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UCLA Magazine Spring 2005
From Murphy Hall
Living La Vida 'Lorca'
Stress Fractures
What's at Stake
The Importance of Being Elma
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Spring 2005
The Importance of Being Elma

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Elma Gonzalez, Professor of Biology The life of Elma González knew as a child was one of poverty, migrant labor and limited horizons. Today she is a professor of biology at UCLA, and her story is an inspiration to minority students with whom she works

by Ajay Singh
Photograph by Edward Carreón

Elma González grew up in a small ranching town in South Texas where youngsters typically tried to escape the local poverty by joining the military, finding some menial job or leaving altogether in the hope of a better life. González, instead, sought refuge in college, largely because of an almost sacred childhood memory: Her father, a cowboy who supplemented his meager income by picking crops in the summer, read to her regularly from two cherished books.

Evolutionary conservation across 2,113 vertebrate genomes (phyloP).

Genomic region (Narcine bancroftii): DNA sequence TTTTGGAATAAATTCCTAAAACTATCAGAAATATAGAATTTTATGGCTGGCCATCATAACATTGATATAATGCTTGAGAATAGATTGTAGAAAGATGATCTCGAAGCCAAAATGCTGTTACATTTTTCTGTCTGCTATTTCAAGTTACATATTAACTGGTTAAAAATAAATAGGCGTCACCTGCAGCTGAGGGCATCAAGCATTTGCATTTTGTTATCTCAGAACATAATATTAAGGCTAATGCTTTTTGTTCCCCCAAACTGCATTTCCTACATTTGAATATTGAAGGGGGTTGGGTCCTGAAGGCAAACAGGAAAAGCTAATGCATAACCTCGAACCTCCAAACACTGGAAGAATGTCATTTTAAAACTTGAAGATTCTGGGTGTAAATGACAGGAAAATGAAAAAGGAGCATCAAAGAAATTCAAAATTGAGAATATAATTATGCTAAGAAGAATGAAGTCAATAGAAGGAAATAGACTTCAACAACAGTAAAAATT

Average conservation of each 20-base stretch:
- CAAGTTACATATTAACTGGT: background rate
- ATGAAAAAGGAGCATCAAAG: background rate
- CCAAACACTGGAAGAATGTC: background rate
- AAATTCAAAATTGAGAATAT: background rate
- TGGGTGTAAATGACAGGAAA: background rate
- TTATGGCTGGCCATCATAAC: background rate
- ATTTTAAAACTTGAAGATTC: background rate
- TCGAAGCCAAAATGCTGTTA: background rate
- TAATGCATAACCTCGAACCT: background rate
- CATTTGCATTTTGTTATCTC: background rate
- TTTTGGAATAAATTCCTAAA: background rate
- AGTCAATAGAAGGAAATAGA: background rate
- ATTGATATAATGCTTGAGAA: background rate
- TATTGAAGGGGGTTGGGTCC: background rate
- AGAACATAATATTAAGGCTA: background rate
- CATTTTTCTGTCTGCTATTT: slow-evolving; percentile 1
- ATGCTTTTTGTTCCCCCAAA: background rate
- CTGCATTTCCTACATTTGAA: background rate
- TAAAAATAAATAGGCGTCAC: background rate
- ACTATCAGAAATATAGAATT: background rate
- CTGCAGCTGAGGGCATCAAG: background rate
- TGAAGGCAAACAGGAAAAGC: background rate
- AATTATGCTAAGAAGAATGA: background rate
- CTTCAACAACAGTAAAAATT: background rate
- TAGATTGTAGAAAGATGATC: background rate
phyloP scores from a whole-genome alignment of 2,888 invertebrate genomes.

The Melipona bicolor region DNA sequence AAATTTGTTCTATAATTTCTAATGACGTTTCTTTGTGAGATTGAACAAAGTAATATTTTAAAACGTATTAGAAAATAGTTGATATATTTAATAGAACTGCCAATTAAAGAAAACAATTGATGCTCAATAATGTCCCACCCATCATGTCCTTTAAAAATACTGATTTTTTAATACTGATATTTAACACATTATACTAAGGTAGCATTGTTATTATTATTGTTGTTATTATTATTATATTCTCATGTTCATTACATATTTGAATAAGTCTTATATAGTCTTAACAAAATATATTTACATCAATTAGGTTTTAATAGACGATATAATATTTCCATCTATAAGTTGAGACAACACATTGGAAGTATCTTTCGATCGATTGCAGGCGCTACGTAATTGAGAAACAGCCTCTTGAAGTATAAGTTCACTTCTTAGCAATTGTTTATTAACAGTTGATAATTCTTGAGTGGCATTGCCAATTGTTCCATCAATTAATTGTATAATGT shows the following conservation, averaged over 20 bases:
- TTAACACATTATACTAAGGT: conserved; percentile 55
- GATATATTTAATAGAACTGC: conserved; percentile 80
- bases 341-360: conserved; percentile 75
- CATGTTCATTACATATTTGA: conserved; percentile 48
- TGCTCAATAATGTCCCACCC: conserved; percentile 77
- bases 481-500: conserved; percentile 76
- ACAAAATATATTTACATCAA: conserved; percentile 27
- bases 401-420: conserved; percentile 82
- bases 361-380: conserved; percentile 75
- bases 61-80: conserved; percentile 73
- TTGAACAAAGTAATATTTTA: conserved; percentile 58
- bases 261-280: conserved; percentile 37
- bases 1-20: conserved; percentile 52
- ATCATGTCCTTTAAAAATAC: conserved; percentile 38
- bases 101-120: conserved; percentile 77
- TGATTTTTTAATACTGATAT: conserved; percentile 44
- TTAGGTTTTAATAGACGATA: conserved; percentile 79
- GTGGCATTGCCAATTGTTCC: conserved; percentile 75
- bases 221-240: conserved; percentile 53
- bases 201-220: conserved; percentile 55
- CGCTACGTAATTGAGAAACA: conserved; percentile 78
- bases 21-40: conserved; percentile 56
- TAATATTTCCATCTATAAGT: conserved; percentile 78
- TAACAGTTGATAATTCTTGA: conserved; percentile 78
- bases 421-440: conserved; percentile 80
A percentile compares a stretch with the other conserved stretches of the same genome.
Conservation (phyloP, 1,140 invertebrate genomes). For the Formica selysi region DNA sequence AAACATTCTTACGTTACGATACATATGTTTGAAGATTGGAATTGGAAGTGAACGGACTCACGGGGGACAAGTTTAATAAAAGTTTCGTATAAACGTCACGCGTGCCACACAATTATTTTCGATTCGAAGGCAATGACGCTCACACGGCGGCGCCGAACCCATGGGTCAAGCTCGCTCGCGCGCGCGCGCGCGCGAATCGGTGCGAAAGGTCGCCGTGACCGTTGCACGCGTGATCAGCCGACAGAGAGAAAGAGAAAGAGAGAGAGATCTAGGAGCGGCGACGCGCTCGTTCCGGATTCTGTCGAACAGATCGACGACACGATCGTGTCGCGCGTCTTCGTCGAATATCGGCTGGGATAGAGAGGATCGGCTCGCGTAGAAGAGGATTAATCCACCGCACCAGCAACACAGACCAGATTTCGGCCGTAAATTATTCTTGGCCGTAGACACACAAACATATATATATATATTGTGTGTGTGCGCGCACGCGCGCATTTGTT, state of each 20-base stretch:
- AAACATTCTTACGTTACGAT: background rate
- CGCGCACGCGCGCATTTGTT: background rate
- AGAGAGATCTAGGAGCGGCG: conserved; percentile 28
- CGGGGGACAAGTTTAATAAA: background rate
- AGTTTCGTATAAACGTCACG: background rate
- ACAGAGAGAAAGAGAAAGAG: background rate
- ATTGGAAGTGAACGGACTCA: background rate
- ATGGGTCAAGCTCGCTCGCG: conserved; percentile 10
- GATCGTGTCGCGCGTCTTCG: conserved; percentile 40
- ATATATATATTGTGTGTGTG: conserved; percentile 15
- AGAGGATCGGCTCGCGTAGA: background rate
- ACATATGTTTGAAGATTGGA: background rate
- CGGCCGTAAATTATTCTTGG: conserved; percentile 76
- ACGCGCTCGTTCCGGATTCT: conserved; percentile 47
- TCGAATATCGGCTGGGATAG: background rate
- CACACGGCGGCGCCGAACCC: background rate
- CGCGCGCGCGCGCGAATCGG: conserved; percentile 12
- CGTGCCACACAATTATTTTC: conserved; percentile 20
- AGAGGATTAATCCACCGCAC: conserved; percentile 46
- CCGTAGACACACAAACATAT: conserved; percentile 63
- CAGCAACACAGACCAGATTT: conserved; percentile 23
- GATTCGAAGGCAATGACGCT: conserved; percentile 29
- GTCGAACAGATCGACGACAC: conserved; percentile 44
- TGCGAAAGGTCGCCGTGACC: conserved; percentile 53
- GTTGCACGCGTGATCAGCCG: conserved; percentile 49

These weren’t the works of Cervantes or Shakespeare but tattered geography textbooks he had kept as the only mementos of his brief six months in school. In a charmless town without even a stoplight, let alone a bookstore or library, and where cows outnumbered people 20-to-1, the texts were González’s sole window to the outside world. “I wanted to see how the other half lived outside my small town,” she says. Her father’s “dreamy kind of marveling at people in distant lands” has been a theme throughout her life, she adds, inspiring her to travel to a dozen foreign countries she could only have fantasized or read about in her youth.

González, a professor of biology, has taught at UCLA for 30 years, and for nearly 10 of them she has been director of UCLA’s Minority Access to Research Careers (MARC) program. A federal plan funded by the National Institutes of Health, it provides financial support to 12 UCLA undergraduates annually. The idea is to help them prepare for graduate and doctoral studies — a journey that González herself undertook against enormous odds 40 years ago.

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